Leo W. Gerard

President’s Perspective

Leo W. Gerard USW International President

Killing Uncle AL

Specialty metals manufacturer ATI reinvented itself in recent years. Instead of serving as a vital organ in the dozen communities where it operates mills, it decided to be a boil, blight - a bane upon civic life in six states.

Communities once cherished their ATI specialty mills and the feeling was reciprocated. Managers knew mill workers by name, lived in the same towns and fulfilled civic responsibilities. The mills contributed to scout troops and fire departments. Townspeople referred to the plants as Uncle AL, for Allegheny Ludlum, the name before its Aug. 15, 1996 merger with Teledyne that created ATI.

But now ATI is butchering that time-honored relationship.  It has demanded tax abatements and special electrical rates and forced excessive overtime on weary workers. Its disdain for civic engagement is most clearly demonstrated by its decision to unlawfully lock its 2,200 skilled union workers out of their jobs on Aug. 15 despite the Steelworkers’ willingness to continue working. By wasting untold millions on security guards and highly paid, but inexperienced replacement workers, ATI has finished converting itself from a pillar of the community into a pariah.

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In Search of Our First Trillionaire

Sam Pizzigati

Sam Pizzigati Editor, Too Much online magazine

White House hopeful Bernie Sanders has been doing his best lately to place America’s “billionaire class” right at the center of the nation’s political discourse. But Phoenix-based attorney Bob Lord would like to see the nation start contemplating the next chapter in the ongoing concentration of America’s wealth: the emergence of our first trillionaires.

Lord doesn’t stand alone. Other observers also see trillionaires — billionaires a thousand times over — in our future. Last year, for instance, CNBC explored whether America’s first trillionaire might arrive in time for that network’s 2039 50th anniversary.

But Lord may be doing more than any other analyst to track the trends bringing trillionaires ever closer. As both an estate planner and an engaged political activist, he has sat front-row to those trends, and his thoughts on them have appeared in the Los Angeles Times, the Arizona Republic, and a wide variety of other media outlets.

Lord currently serves as an associate fellow at the Institute for Policy Studies in Washington, D.C. I’ve just interviewed him on our trillionaire future for Too Much, the Institute’s monthly on excess and inequality.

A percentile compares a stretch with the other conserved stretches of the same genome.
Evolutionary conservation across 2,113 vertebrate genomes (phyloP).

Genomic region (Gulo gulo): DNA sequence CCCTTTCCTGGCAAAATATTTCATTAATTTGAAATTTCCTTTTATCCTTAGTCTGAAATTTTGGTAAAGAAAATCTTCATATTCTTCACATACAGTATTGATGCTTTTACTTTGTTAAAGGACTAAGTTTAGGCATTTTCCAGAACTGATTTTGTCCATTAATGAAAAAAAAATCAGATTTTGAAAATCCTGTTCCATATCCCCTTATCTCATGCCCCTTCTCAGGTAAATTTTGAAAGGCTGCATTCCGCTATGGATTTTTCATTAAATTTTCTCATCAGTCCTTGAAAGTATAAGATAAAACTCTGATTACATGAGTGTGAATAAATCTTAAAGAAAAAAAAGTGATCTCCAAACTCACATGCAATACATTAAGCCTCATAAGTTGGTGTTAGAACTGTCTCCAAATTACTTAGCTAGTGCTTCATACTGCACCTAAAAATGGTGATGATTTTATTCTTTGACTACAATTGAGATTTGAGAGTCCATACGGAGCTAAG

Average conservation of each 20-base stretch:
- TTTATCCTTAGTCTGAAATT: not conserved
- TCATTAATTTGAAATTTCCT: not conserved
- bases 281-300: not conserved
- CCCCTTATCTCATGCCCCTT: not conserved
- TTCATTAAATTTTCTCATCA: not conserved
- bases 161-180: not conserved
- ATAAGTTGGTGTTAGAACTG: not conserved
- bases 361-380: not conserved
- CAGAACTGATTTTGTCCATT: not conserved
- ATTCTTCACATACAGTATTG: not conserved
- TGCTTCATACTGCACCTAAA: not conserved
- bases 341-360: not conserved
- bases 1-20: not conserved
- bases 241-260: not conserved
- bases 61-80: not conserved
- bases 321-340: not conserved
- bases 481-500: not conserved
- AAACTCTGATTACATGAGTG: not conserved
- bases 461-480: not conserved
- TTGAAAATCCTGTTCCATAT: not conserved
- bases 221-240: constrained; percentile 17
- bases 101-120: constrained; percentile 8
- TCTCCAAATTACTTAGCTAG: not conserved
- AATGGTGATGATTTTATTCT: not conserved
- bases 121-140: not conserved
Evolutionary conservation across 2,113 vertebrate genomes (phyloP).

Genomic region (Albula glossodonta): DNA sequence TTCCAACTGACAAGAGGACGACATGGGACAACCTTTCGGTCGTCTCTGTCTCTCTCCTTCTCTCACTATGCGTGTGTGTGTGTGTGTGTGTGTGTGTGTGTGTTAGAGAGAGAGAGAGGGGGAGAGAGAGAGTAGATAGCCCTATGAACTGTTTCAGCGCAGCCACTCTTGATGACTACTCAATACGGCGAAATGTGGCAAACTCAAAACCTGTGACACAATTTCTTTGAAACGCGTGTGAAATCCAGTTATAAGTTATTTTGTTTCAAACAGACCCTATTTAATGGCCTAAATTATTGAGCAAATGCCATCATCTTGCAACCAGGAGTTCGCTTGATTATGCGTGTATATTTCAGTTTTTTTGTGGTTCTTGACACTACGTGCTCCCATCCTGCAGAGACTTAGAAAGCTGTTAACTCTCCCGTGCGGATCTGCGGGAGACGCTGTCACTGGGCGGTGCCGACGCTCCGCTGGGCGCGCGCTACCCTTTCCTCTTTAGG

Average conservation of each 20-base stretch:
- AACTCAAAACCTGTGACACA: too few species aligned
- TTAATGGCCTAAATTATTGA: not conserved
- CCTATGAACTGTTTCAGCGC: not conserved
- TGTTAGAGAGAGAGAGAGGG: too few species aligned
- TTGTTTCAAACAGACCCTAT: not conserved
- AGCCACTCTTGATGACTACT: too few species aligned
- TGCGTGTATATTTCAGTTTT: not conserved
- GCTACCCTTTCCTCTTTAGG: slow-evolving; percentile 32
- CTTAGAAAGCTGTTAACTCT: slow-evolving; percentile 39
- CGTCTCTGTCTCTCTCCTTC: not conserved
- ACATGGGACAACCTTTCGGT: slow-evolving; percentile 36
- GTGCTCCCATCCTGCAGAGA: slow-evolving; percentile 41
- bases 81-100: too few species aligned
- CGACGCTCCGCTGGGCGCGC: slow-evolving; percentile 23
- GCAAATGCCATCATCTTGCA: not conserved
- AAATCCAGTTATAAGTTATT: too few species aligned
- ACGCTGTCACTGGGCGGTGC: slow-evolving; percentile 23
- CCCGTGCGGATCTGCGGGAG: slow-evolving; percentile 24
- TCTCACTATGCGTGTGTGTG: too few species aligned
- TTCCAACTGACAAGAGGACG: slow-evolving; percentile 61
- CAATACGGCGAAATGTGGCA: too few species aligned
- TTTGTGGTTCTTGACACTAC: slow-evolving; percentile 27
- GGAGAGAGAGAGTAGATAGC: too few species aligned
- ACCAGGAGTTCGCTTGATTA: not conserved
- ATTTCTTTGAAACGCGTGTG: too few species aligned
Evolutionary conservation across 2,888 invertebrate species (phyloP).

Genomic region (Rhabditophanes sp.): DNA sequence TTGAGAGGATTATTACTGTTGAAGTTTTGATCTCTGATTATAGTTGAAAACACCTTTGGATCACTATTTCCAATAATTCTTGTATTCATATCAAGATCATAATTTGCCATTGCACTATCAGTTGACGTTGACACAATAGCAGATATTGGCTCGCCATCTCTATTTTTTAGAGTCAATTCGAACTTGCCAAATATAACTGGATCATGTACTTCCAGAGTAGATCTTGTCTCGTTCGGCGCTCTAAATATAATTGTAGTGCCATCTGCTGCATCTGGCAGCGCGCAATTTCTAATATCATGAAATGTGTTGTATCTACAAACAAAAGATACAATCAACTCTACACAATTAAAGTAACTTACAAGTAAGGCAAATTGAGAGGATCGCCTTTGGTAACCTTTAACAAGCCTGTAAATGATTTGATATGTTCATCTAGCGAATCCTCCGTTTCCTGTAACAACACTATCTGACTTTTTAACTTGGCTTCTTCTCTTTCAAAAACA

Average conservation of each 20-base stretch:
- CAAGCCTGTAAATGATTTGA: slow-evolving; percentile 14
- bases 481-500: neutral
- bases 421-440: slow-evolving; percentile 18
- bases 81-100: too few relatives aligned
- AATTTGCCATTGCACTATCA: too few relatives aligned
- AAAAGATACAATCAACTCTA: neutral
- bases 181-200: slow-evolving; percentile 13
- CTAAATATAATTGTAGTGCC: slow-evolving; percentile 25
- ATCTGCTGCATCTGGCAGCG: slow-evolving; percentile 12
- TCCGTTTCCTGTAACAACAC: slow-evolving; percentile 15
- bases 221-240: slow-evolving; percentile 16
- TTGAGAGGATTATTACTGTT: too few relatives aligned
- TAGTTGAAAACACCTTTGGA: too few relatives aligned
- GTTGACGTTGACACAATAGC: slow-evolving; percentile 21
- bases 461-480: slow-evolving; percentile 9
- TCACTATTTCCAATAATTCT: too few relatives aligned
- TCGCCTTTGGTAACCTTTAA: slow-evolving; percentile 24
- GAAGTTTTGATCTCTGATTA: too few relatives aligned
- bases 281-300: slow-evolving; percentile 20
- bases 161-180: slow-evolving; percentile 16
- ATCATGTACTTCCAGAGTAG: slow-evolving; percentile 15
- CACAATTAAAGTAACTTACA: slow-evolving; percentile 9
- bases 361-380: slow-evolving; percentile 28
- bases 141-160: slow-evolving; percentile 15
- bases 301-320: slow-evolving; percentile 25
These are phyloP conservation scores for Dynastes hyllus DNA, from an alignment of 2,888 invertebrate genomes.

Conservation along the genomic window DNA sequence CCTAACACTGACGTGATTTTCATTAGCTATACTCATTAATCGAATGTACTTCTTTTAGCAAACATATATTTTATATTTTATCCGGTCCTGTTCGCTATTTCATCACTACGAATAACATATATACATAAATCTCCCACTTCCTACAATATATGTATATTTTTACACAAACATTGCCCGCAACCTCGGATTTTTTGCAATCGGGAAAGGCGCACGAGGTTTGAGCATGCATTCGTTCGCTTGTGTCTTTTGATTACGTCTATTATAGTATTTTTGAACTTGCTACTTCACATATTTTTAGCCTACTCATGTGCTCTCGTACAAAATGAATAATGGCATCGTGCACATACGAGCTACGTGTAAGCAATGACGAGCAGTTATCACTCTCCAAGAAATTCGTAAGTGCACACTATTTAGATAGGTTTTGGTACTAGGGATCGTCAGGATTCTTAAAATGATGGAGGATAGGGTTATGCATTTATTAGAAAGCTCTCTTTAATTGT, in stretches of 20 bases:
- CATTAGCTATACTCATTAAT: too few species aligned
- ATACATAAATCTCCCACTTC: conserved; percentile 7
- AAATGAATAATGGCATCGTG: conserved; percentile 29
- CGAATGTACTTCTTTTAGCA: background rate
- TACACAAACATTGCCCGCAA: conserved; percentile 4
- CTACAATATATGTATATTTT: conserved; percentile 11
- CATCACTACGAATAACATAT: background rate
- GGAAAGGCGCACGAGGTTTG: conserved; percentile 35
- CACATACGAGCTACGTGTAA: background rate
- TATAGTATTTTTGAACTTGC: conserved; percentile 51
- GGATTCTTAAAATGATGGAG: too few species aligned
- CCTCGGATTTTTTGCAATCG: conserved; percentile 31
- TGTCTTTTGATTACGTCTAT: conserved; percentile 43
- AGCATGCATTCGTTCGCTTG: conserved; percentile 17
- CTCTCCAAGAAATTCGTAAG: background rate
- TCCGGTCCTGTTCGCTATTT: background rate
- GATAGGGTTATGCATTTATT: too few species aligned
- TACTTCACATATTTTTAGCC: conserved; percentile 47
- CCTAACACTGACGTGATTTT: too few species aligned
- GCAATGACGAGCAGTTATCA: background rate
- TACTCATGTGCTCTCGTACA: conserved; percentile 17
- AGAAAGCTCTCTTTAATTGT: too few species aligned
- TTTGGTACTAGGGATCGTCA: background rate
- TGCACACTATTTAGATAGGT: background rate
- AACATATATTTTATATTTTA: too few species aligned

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Wages Have Been Stagnant For 40 Years But It’s Not The Fault Of American Workers

Bryce Covert

Bryce Covert Economic Policy Editor, Think Progress

Americans keep working harder and producing more economic growth. But they’re not getting rewarded with any extra pay for it, according to a new report from the Economic Policy Institute (EPI).

After the end of World War II, the country experienced decades of steady economic growth that also translated into steady increases in pay for the workers who were fueling it. As the report’s authors write, “For decades following the end of World War II, inflation-adjusted hourly compensation (including employer-provided benefits as well as wages) for the vast majority of American workers rose in line with increases in economy-wide productivity.”

But that link was severed starting in 1973. Between then and now, productivity, or the amount of economic output generated by an average hour of work, grew 72.2 percent. On the other hand, pay for the typical worker rose just 9.2 percent.

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Celebrity President? No, Donald Trump, HELL NO!

Obama SLAMS Donald Trump!

Obama SLAMS Donald Trump to his FACE!!!

Posted by Jerry Del Villar on Wednesday, June 17, 2015

Wait, What?

Wait, What?

Union Matters

The Wackiness of Enclosing the United States in Border Walls

Late in August, Republican Gov. Scott Walker of Wisconsin appeared to try to thumb a ride on Donald Trump’s coattails.  Walker’s statements lacked the overt xenophobia that Trump seems to cultivate.  There was, for example, no mention of murderers or rapists.  But like Trump, Walker put forward the idea of a wall.  Trouble was, Walker envisioned a wall, not along the border between Mexico and the United States, but between Canada and us.

Walker claimed that law enforcement officials had concerns about the world’s longest unarmed border.  According to the Wisconsin governor, those officials saw our border with Canada as a possible source of a sort of “commuter crime.” with wrongdoers travelling back and forth with ease.  Such ideas are, in my opinion, ludicrous.

I lived and worked in Canada for a year, teaching at Mount Saint Vincent University in Halifax, Nova Scotia.  Halifax is an active, busy sea port; the capital of the province; and an urbane, multicultural environment.  My time there was completely comfortable, enjoyable and safe.  Not once in those months did I feel myself to be in danger.

Not only Halifax, but Canada in general refute the idea that multi-culturalism is dangerous, and a possible precursor to crime and even terrorism.  If a wall on the United States – Mexico border is ludicrous, how much more so would one on our northern border be?

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